It wasn’t until I had gotten locked up at the age of 18 that I began to willingly learn and deeply care about governmental law and politics. If you’d asked me anything about politics back in my high school days, I would’ve rudely responded with an answer expressing love only for my gang.
Growing up in the Jungles, a tough neighborhood in South Los Angeles, there was too much street politics for me to deal with to worry about what some old, white politician had to say about farfetched and unfamiliar concerns. At that time, I perceived politics as the U.S. military in a foreign country, always blowing some shit up. So why would I care about war in another nation when there was a war in my backyard?
I think about the beginning of 2009, which is of great significance because it’s the year Barack Obama was inaugurated in office as the first black president of the United States and about three months before I was abruptly incarcerated for a crime I did not commit. Despite my dark and unfortunate predicament, President Obama symbolized a beacon of hope and change to myself and to millions of people across the world.
Now, as a rising senior and sociology major at Morehouse College in 2017, I have witnessed the departure of one of the most revered presidents followed by the election of a man who will probably go down as the most immoral and controversial president in U.S. history. In just his first 10 days in office, Donald Trump already signed executive orders to repeal Obamacare, build a wall along Mexico’s border and install a temporary ban on travel to the U.S. by Muslim citizens of seven Muslim countries.
Trump’s election alone, in addition to these hateful acts, has further divided our nation, sparking countless international anti-Trump protests. But, according to our billionaire president, he’s “making America great again.”
I’ve been told that there is no excuse for ignorance of the law but that it’s the law that is ignorant of us. As a fairly recent teenager who once thought politics was irrelevant and played no direct role in my daily life, I would advise teens today and those working with them to no longer remain uninterested in the policymaking and actions constantly transpiring around us. Even the politicians we despise or brush off are making major decisions about our personal lives.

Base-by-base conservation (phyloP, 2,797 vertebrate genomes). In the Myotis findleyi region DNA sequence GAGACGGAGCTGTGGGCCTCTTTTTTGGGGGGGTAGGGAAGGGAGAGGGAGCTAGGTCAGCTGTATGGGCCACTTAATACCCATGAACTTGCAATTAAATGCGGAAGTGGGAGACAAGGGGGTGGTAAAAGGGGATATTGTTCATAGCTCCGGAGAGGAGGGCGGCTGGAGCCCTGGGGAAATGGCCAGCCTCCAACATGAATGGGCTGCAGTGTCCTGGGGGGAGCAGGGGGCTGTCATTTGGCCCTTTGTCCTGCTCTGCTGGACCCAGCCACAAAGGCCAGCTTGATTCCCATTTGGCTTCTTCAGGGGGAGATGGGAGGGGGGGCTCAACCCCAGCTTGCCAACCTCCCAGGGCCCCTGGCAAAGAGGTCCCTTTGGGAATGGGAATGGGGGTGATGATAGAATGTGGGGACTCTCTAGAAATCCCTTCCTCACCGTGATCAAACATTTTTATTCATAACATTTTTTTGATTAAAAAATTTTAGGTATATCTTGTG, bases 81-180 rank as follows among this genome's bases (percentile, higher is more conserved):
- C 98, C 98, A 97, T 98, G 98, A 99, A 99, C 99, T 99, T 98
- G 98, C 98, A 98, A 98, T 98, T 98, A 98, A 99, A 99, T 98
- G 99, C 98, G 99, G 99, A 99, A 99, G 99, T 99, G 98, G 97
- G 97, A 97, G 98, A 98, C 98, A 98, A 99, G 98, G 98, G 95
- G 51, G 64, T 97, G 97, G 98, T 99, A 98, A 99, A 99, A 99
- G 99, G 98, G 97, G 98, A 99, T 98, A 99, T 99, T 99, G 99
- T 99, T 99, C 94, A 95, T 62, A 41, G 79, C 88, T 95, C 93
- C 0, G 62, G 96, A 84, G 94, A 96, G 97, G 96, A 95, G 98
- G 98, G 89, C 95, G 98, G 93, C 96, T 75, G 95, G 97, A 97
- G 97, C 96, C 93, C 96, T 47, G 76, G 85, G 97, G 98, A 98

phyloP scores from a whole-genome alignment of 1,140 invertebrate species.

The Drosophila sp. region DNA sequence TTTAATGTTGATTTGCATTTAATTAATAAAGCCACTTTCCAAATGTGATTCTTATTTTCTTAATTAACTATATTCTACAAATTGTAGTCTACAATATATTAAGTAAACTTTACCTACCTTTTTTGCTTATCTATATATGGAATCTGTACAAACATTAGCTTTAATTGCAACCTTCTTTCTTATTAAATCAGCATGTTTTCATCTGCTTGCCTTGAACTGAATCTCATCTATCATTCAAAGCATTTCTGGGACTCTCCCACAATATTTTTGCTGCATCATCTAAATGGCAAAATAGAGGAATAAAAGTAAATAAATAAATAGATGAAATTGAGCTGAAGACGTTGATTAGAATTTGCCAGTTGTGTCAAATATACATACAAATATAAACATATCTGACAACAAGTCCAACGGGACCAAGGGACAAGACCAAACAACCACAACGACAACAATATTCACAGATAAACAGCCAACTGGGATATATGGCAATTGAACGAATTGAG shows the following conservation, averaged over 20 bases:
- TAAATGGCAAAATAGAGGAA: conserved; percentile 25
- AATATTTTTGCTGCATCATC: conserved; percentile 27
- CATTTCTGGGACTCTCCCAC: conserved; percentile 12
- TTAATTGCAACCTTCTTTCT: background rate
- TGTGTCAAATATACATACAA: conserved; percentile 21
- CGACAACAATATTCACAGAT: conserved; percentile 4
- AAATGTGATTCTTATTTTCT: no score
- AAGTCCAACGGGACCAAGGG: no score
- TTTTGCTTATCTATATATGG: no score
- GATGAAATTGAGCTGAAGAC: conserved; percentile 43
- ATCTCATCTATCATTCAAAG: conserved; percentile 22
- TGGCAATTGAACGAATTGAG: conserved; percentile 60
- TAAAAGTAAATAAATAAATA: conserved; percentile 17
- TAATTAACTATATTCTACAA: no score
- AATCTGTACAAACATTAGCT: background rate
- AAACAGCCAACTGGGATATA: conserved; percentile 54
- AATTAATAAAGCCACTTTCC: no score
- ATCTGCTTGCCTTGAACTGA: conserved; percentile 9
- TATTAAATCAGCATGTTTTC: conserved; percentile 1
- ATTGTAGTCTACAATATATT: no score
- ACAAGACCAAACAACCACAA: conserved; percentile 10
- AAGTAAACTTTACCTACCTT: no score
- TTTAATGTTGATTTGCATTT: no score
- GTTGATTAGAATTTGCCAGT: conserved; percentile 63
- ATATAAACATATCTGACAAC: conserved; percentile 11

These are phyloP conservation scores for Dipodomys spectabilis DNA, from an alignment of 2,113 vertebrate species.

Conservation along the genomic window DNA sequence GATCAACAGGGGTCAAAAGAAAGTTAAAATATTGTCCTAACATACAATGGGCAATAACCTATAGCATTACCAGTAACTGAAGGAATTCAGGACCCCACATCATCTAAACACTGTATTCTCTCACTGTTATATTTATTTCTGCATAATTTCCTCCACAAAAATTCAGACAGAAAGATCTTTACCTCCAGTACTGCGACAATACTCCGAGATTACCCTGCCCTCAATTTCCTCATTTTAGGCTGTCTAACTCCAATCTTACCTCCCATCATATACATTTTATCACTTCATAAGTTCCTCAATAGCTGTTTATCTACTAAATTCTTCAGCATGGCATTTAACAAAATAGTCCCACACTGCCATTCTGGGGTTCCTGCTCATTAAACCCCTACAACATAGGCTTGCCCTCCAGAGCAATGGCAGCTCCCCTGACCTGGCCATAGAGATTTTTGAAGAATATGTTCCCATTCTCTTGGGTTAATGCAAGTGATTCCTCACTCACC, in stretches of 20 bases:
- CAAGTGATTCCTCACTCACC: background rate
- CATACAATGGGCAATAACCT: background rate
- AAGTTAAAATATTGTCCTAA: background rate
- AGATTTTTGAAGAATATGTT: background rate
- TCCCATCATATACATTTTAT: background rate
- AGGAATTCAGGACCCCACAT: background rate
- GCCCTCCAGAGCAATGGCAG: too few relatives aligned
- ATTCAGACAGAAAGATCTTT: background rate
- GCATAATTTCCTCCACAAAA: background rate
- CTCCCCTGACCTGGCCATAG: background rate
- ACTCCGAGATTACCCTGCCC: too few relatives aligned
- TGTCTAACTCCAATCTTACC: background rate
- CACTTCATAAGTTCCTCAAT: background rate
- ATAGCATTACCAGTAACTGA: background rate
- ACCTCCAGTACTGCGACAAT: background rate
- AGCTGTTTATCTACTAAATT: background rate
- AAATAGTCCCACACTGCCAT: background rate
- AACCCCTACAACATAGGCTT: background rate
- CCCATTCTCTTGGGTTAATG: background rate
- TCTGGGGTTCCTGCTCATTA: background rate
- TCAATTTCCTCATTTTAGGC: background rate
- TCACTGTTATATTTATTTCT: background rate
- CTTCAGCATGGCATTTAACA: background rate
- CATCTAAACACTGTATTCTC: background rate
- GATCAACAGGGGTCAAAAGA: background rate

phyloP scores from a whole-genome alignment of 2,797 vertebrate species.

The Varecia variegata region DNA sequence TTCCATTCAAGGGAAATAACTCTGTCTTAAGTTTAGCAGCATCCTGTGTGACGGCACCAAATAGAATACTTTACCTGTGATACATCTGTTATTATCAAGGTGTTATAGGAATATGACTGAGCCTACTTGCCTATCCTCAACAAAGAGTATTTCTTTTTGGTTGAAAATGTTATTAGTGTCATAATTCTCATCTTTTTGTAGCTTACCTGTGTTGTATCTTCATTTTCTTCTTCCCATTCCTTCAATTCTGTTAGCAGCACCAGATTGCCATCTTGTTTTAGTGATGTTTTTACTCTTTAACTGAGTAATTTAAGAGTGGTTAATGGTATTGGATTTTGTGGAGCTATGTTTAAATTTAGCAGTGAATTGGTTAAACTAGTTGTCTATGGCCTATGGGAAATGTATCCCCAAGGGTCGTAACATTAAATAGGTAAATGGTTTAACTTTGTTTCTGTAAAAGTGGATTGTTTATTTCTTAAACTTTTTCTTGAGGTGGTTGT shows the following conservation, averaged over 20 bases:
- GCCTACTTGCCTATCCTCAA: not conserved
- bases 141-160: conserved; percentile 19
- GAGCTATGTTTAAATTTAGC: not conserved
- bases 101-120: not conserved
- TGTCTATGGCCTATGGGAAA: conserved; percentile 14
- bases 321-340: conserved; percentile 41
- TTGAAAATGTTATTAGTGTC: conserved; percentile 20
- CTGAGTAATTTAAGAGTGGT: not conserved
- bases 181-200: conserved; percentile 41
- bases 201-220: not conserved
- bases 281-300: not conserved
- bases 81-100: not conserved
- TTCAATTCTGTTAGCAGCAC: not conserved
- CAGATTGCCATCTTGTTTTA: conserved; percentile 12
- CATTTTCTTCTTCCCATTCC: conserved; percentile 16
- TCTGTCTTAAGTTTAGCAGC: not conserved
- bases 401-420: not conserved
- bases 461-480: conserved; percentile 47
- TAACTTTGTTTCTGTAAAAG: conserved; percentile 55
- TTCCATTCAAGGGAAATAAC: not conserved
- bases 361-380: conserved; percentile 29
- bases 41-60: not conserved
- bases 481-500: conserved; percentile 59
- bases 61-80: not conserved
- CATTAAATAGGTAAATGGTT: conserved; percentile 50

But to really broaden their political knowledge, I would also advise that more young people travel around the world to meet other cultures. Last month, I was privileged to travel to Cuba for a week as a part of a study-abroad program through Morehouse. This was a very fun but humbling trip because I witnessed poverty at its finest in a Communist country long ignored by the U.S. Based on my interactions and interviews with the people there, I learned that many Cubans love Americans but hate our government, especially now that Trump is in office; the entire world is sitting on the edge of their seats.
As I’ve grown older and started to view life from a sociological standpoint, I understand that the government is largely responsible for the structural conditions of poverty I was in and that many others are still growing up in, where violence is prevalent and youth life expectancy is low. Even in Cuba, although the poverty rate is high, violence is minimal. This isn’t some anomaly, but the result of the way life plays out because of policymaking.
My experiences traveling have also shown me that it’s very important for more young black men like myself to travel abroad. If it weren’t for my U.S. passport allowing me to travel to countries like Brazil and Cuba, I would lack an understanding of different cultures and norms across America; I wouldn’t have fully comprehended that I didn’t grow up that poor, at least compared to people living below the poverty line in other countries; and I wouldn’t have seen the firsthand impact that politics plays in the lives of everyday, average citizens; from the food people eat to their life expectancy.
In other words, sometimes we have to place ourselves outside the box to be able to see what’s going on inside it. Now that I’m back inside the box, I’m constantly educating myself on the political views and issues taking place in our society. As black youth, we are typically raised to automatically reject the police or any other government official because they are often perceived as an enemy.
However, I believe that we must build ourselves up to obtain these political positions, including the presidency, because it is the only way we can gain the political power needed to reconcile with and uplift the most vulnerable people of our society.
Alton Pitre is a senior sociology major at Morehouse College. He hails from the Jungles, a neighborhood in South Los Angeles.